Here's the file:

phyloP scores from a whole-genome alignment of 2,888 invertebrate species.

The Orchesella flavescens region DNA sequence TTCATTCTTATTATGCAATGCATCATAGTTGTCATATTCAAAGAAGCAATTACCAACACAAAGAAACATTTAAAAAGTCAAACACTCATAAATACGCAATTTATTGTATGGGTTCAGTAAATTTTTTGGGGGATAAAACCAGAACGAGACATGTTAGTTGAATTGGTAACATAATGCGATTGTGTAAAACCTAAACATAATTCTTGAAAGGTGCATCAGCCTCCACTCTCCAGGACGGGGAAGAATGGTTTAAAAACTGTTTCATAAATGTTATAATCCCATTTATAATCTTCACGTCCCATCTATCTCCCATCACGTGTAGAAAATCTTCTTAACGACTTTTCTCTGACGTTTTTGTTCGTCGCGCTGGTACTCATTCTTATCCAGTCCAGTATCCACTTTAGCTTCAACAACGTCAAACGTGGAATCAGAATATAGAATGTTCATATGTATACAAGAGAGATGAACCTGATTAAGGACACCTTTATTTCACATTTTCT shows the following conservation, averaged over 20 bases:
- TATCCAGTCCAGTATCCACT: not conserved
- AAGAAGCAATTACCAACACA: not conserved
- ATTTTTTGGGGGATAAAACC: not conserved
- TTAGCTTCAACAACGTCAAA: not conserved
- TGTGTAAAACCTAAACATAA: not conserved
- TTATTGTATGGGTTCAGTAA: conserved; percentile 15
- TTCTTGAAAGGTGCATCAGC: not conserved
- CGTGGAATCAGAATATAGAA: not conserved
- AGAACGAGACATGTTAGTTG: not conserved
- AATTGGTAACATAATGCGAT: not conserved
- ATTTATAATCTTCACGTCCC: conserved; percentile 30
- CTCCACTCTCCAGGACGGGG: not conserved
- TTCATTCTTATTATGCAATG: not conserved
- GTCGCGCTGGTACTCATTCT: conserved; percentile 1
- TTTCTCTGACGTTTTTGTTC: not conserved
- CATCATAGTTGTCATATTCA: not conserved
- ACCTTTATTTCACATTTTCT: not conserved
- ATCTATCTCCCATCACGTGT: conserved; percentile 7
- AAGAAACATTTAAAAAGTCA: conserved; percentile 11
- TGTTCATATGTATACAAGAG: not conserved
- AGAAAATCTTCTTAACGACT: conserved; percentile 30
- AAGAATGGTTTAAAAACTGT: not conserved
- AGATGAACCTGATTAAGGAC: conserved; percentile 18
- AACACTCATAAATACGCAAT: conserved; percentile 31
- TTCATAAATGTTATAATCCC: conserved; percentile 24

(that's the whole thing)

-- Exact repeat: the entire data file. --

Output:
phyloP scores from a whole-genome alignment of 2,888 invertebrate species.

The Orchesella flavescens region DNA sequence TTCATTCTTATTATGCAATGCATCATAGTTGTCATATTCAAAGAAGCAATTACCAACACAAAGAAACATTTAAAAAGTCAAACACTCATAAATACGCAATTTATTGTATGGGTTCAGTAAATTTTTTGGGGGATAAAACCAGAACGAGACATGTTAGTTGAATTGGTAACATAATGCGATTGTGTAAAACCTAAACATAATTCTTGAAAGGTGCATCAGCCTCCACTCTCCAGGACGGGGAAGAATGGTTTAAAAACTGTTTCATAAATGTTATAATCCCATTTATAATCTTCACGTCCCATCTATCTCCCATCACGTGTAGAAAATCTTCTTAACGACTTTTCTCTGACGTTTTTGTTCGTCGCGCTGGTACTCATTCTTATCCAGTCCAGTATCCACTTTAGCTTCAACAACGTCAAACGTGGAATCAGAATATAGAATGTTCATATGTATACAAGAGAGATGAACCTGATTAAGGACACCTTTATTTCACATTTTCT shows the following conservation, averaged over 20 bases:
- TATCCAGTCCAGTATCCACT: not conserved
- AAGAAGCAATTACCAACACA: not conserved
- ATTTTTTGGGGGATAAAACC: not conserved
- TTAGCTTCAACAACGTCAAA: not conserved
- TGTGTAAAACCTAAACATAA: not conserved
- TTATTGTATGGGTTCAGTAA: conserved; percentile 15
- TTCTTGAAAGGTGCATCAGC: not conserved
- CGTGGAATCAGAATATAGAA: not conserved
- AGAACGAGACATGTTAGTTG: not conserved
- AATTGGTAACATAATGCGAT: not conserved
- ATTTATAATCTTCACGTCCC: conserved; percentile 30
- CTCCACTCTCCAGGACGGGG: not conserved
- TTCATTCTTATTATGCAATG: not conserved
- GTCGCGCTGGTACTCATTCT: conserved; percentile 1
- TTTCTCTGACGTTTTTGTTC: not conserved
- CATCATAGTTGTCATATTCA: not conserved
- ACCTTTATTTCACATTTTCT: not conserved
- ATCTATCTCCCATCACGTGT: conserved; percentile 7
- AAGAAACATTTAAAAAGTCA: conserved; percentile 11
- TGTTCATATGTATACAAGAG: not conserved
- AGAAAATCTTCTTAACGACT: conserved; percentile 30
- AAGAATGGTTTAAAAACTGT: not conserved
- AGATGAACCTGATTAAGGAC: conserved; percentile 18
- AACACTCATAAATACGCAAT: conserved; percentile 31
- TTCATAAATGTTATAATCCC: conserved; percentile 24